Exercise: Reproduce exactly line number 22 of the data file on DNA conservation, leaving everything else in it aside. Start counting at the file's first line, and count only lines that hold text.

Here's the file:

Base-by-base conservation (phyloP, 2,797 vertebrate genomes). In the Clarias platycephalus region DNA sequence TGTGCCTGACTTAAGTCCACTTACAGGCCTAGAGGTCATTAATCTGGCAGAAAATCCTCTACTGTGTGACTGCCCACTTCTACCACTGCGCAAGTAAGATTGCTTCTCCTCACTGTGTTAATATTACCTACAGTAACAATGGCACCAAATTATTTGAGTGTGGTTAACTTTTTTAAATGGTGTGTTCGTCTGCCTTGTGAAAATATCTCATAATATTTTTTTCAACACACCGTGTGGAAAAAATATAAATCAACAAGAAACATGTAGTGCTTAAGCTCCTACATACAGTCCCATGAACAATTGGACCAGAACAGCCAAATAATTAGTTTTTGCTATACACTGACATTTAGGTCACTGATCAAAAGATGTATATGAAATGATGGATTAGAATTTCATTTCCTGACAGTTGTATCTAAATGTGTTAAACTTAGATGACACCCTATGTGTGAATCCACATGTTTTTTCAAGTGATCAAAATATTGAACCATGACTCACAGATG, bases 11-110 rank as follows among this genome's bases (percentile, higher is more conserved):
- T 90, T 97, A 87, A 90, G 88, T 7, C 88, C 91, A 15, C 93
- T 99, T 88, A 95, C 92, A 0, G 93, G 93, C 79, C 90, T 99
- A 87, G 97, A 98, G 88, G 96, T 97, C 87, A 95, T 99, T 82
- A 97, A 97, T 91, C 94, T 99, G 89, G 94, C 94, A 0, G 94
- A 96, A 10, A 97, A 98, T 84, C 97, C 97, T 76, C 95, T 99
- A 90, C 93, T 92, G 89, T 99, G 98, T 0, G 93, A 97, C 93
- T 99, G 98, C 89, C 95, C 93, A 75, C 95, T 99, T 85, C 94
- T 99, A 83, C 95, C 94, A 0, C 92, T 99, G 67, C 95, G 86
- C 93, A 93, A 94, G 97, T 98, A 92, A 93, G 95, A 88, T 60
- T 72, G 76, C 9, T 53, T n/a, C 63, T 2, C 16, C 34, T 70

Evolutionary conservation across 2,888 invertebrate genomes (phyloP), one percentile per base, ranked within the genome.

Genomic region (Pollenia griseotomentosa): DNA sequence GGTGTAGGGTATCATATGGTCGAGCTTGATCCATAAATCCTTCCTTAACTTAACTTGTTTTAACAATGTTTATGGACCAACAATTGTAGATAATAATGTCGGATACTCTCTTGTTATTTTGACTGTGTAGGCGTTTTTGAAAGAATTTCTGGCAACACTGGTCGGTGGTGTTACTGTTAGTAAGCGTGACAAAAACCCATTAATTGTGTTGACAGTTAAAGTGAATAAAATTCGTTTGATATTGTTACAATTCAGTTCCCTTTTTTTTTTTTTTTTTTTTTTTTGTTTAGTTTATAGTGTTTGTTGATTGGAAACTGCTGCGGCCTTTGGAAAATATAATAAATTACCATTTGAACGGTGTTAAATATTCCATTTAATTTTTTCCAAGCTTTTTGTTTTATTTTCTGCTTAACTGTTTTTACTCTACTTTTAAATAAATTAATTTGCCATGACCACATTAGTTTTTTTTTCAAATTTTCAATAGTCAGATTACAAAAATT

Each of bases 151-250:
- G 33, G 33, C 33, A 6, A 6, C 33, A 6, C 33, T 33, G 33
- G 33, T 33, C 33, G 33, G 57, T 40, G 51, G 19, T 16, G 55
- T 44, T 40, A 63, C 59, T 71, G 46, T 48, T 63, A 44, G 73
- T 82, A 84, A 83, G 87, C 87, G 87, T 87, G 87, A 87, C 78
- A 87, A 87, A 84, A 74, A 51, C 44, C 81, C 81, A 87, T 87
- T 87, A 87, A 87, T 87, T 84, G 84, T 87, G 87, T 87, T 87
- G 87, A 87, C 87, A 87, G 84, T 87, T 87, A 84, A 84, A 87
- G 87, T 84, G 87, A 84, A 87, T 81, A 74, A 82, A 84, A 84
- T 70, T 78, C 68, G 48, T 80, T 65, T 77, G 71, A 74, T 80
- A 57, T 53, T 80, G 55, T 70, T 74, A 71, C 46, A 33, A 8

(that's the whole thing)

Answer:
- G 87, T 84, G 87, A 84, A 87, T 81, A 74, A 82, A 84, A 84